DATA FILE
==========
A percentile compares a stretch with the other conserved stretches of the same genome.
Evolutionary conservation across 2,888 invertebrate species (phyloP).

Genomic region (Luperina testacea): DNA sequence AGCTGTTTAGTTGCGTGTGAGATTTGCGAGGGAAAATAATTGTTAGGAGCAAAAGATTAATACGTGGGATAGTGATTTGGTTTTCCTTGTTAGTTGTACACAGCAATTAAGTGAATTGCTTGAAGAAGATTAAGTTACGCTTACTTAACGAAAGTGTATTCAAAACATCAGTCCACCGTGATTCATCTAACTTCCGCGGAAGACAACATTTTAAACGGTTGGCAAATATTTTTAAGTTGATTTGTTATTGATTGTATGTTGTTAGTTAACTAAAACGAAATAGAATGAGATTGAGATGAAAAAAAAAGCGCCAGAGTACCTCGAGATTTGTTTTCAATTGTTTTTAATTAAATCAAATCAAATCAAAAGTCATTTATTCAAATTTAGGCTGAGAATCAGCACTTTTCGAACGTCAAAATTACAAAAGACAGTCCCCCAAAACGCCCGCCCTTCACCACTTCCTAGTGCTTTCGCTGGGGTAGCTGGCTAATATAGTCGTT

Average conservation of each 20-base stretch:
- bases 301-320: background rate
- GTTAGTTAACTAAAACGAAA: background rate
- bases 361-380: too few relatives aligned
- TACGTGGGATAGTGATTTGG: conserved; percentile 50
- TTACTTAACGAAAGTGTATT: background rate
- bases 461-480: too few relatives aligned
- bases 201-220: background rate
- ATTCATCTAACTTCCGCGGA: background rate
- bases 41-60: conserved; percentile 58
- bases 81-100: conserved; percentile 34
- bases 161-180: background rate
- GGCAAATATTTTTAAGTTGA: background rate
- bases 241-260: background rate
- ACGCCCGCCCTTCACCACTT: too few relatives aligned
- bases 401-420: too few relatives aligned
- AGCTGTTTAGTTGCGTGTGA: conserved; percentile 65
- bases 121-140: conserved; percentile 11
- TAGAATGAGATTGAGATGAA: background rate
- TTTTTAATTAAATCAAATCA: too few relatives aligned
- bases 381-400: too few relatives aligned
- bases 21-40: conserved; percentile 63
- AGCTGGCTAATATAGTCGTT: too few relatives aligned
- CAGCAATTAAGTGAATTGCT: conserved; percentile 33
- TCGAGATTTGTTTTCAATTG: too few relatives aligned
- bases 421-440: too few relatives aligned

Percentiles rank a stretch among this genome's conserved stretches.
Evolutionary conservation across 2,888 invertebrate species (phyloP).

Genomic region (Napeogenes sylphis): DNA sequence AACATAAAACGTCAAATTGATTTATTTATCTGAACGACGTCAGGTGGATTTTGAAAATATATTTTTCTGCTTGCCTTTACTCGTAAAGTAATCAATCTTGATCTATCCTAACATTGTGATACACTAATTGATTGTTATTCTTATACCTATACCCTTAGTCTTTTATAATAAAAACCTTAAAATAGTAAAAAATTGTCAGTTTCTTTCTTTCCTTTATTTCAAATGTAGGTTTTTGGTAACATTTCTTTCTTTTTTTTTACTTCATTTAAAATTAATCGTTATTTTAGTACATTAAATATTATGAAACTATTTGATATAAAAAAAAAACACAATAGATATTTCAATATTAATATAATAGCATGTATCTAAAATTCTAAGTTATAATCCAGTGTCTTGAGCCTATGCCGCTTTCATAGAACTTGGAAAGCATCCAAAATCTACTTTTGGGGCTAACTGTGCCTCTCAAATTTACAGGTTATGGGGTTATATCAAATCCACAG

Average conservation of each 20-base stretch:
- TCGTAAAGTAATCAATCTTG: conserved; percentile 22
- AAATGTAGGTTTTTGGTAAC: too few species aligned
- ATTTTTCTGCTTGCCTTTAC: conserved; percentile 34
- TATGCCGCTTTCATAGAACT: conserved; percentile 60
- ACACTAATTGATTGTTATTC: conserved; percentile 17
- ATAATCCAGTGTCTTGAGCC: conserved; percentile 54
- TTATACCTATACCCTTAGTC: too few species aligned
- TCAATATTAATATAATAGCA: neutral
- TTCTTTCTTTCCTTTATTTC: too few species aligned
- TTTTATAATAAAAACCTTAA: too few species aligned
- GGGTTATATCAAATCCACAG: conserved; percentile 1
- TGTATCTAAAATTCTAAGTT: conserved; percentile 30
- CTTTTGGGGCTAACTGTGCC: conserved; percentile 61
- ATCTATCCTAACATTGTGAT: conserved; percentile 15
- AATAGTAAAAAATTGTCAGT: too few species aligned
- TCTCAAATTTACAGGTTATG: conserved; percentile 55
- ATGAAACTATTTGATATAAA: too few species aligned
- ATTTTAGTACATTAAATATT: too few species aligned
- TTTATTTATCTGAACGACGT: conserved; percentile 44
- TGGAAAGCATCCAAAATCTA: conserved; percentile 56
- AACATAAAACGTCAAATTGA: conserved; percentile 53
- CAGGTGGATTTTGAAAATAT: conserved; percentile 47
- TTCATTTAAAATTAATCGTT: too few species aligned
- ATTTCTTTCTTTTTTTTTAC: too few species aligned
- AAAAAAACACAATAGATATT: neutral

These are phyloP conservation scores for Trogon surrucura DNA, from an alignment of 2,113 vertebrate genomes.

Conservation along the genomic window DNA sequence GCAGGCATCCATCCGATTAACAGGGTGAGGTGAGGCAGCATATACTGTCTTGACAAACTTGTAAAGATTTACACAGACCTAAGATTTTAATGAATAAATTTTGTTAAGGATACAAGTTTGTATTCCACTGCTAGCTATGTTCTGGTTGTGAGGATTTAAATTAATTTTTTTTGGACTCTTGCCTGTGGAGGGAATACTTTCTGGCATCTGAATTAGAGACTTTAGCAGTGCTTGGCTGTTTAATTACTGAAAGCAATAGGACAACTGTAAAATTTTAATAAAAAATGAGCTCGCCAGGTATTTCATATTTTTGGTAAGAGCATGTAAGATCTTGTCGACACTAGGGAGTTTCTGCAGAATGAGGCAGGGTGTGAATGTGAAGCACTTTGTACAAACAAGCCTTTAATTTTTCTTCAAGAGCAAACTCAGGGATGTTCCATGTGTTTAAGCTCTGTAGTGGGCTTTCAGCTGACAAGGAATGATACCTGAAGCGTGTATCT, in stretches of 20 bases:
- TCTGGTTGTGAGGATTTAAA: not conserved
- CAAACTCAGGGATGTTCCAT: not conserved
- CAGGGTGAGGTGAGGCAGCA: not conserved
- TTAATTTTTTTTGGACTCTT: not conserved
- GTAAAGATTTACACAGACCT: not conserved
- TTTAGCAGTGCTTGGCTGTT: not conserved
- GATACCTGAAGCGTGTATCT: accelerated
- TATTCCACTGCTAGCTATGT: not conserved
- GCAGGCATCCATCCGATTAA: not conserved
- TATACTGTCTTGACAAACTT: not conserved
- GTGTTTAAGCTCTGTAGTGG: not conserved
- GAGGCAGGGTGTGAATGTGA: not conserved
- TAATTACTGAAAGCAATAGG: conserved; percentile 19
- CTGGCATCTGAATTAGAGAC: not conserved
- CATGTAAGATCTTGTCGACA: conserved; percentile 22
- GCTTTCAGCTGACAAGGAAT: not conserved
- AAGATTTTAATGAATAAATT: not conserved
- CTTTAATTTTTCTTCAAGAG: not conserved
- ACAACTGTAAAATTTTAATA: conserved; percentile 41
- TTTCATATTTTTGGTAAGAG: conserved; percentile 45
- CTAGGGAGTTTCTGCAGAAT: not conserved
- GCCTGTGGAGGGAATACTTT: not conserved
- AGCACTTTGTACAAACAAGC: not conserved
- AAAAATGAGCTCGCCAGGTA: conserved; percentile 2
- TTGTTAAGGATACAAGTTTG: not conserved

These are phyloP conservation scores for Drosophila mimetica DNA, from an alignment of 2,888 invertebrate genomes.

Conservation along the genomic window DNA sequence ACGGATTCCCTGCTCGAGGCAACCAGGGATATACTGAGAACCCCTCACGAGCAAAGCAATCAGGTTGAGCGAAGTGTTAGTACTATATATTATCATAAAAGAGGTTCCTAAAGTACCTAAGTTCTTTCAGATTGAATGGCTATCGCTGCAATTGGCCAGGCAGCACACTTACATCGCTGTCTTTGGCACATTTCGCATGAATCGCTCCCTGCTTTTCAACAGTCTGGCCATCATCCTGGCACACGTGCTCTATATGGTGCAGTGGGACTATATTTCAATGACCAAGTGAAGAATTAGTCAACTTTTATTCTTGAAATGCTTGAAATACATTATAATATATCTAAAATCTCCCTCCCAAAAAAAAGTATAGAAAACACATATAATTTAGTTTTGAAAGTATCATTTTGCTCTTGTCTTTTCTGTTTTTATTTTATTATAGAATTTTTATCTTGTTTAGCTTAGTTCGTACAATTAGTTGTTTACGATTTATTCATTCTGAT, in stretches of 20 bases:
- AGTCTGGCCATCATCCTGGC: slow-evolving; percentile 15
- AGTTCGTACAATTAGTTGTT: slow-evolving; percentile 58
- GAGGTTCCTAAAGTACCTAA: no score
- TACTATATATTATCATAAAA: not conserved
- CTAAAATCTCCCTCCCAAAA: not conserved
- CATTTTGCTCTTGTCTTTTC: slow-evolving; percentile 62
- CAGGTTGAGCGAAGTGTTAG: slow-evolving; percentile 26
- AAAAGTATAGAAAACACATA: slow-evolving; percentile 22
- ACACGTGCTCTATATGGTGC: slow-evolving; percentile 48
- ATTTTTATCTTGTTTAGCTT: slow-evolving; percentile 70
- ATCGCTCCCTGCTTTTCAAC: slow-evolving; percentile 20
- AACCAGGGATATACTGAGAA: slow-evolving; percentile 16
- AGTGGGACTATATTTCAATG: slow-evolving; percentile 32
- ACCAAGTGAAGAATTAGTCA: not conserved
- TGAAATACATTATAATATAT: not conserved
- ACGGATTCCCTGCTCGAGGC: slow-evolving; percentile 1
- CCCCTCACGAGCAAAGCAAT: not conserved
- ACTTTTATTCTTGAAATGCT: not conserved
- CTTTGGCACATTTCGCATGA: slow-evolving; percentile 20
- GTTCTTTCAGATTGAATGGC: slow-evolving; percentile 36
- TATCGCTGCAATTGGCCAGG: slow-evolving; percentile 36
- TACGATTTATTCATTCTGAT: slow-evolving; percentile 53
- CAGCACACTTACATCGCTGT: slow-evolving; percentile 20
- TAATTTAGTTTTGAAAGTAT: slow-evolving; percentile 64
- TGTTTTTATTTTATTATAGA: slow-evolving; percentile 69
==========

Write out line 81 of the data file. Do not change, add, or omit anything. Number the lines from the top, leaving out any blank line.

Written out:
- CTAGGGAGTTTCTGCAGAAT: not conserved